MR. MCCORMACK: Mm-hmm.
QUESTION: Wondering if you have any greater clarity. Do you expect to get the declaration next week?
MR. MCCORMACK: Next week?
MR. MCCORMACK: We'll see. Again, you know, it's difficult to predict timing with the North Koreans. We're - we do hope that the North Koreans will hand over to the Chinese, who are chairs of the six-party process, a declaration. We hope that that will occur soon.
Yeah. Anything else on --
QUESTION: Do you have anything - do you have a draft?
MR. MCCORMACK: We've talked to them about it. That was what Sung Kim's and Chris Hill's discussions were, in large part, about with them, what the declaration would look like. And of course, we have the documents that are being analyzed now, the 19,000 documents. So I think we have a good sense of what might be in a North Korean declaration once they hand it over, but again, it's not done until it is handed over to the Chinese.
QUESTION: Sean, did another, what, 800 documents suddenly just appear out of nowhere anonymously?
MR. MCCORMACK: Another 800?
QUESTION: Yeah. I know there was like, 18,200.
QUESTION: 18,282, I think.
QUESTION: All right, so it's now --
QUESTION: (Inaudible) inflated it to 19,000 and the --
MR. MCCORMACK: Did we round it up?
QUESTION: We rounded it up, yeah.
MR. MCCORMACK: Yeah, we rounded it up.
QUESTION: All right. What reason do you have to believe - the Secretary was pretty strong on this the other day, saying that you're not - you don't just hope that it's going to be delivered soon, but that it will be delivered soon. What - why do you --
MR. MCCORMACK: Well --
QUESTION: What reason do you have to believe that that is the case?
MR. MCCORMACK: Well, we've discussed this with them. We've discussed with them that --
QUESTION: But to your knowledge, have the North Koreans said to the -- or given some hint to the Chinese or to you that - or to Sung Kim or to who - you know, whoever that --
MR. MCCORMACK: We have indications that it will be soon. But again --
QUESTION: From the North Koreans or from the Chinese?
MR. MCCORMACK: From the North Koreans --
QUESTION: So --
MR. MCCORMACK: -- as well as the Chinese. But we - I'll give you one other hint here, is we do not yet have another head of delegation --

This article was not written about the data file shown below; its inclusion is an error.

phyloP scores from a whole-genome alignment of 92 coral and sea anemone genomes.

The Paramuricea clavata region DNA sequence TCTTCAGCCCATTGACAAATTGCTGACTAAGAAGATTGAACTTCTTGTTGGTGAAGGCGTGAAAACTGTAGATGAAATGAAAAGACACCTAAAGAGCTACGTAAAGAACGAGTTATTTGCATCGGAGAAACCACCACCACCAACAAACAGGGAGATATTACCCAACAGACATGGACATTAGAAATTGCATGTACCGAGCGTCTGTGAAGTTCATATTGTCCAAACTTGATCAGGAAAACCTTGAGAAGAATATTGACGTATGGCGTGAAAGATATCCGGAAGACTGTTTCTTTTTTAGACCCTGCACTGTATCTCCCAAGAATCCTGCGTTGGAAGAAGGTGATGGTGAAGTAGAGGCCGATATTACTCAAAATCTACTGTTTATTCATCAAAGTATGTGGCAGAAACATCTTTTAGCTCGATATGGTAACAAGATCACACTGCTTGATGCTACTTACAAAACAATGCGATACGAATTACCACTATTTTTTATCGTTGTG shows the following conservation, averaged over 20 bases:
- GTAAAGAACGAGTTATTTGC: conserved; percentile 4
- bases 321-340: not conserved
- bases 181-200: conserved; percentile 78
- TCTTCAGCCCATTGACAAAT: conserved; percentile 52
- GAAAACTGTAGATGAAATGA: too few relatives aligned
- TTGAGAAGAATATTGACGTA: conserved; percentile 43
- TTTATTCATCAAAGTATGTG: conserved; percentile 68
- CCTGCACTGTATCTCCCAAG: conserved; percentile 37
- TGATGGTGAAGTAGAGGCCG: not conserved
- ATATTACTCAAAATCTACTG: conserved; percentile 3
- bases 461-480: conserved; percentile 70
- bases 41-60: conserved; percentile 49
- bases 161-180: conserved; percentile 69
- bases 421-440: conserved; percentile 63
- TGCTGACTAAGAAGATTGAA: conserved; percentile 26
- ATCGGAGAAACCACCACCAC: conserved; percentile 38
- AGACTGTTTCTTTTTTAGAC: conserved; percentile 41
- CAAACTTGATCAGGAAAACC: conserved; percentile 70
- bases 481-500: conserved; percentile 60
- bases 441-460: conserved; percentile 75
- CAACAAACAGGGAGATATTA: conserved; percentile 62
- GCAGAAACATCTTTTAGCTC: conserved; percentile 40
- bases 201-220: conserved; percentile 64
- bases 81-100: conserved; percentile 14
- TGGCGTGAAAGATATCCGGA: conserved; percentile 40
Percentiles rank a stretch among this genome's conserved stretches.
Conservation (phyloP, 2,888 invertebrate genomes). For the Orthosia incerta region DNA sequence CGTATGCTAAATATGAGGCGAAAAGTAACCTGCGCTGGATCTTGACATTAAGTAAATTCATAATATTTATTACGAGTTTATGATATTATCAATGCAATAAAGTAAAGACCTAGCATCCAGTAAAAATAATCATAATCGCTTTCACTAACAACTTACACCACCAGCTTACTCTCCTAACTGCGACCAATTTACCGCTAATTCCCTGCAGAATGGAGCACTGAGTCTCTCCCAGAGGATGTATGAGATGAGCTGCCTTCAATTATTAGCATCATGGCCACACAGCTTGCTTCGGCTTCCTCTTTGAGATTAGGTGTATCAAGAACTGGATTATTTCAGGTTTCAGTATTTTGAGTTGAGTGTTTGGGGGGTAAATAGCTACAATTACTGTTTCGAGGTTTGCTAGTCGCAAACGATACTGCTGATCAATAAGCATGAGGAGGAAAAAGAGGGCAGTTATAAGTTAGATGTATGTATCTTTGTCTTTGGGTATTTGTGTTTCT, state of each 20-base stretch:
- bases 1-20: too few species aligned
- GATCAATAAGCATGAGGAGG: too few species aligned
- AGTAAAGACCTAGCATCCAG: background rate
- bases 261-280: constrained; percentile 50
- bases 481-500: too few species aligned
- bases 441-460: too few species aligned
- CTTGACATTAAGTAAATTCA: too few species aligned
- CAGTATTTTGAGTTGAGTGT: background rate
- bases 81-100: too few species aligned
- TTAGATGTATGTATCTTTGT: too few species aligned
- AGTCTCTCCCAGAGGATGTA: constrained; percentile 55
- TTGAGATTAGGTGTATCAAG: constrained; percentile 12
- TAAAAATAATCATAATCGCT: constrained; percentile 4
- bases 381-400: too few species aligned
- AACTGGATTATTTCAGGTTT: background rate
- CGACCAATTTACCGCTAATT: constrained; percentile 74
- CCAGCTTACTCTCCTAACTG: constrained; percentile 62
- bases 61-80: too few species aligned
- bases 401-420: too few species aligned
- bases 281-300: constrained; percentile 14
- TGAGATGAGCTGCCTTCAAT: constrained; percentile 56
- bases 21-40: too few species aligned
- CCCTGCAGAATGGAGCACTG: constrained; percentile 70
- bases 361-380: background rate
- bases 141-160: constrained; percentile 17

MR. MCCORMACK: -- meeting scheduled. And presumably, that would be the venue in which the North Koreans would hand over to the Chinese a declaration.
QUESTION: But the indications that you have are that it possibly could be in the next couple days?
MR. MCCORMACK: I would say soon.
QUESTION: Next week, end of the month, by the end of the month?
MR. MCCORMACK: Soon, soon, yeah.
Okay, anything else on North Korea?
QUESTION: Well, that's what you said about BDA too, right?
MR. MCCORMACK: (Laughter.) That's one of the reasons why I never get pinned down on dates.
QUESTION: On Afghanistan?
MR. MCCORMACK: No, you've already had one, Goyal.
Why don't you go ahead.
QUESTION: This is a new topic completely. It's about the Supreme Court's recent ruling in favor of Guantanamo Bay prisoners. Do you think that - do you feel that it's the final nail in the coffin for the detention center?
MR. MCCORMACK: I think that the President has responded in public to this. And I'll --
QUESTION: Yeah, but how much of a setback do you think this is for the Bush Administration?
MR. MCCORMACK: I think I will let the President's words speak for themselves.
QUESTION: Okay. Well, this is for - a question directly for the State Department. Do you feel this will endanger the national security?
MR. MCCORMACK: I think the President has spoken to the issue.
MR. MCCORMACK: Yeah.
MR. MCCORMACK: Zimbabwe, sure.
QUESTION: Tsvangirai's spokesman has said he is considering whether to pull out of the June 27 runoff. I would note that Secretary Rice yesterday, I think, made her most sort of definitive statement that she simply does not believe that this can be a free and fair election.
MR. MCCORMACK: Mm-hmm.
QUESTION: Given that that's her assessment, is this the right thing for him to do, to pull out of a runoff election which presumably then just leaves Mugabe in the seat of power?
MR. MCCORMACK: Well, there are a lot of - it's a fluid situation, in that I know that President Mbeki is involved with both parties here, President Mugabe as well as Mr. Tsvangirai. So I - and I don't have a read for you on those discussions at this point. There was a clear sense sitting in that room yesterday that others in the room shared Secretary Rice's assessment. I think that the UN had a very strong assessment in terms of whether or not these could be free and fair elections, as well as others on the African continent, whether or not these could be free or fair elections.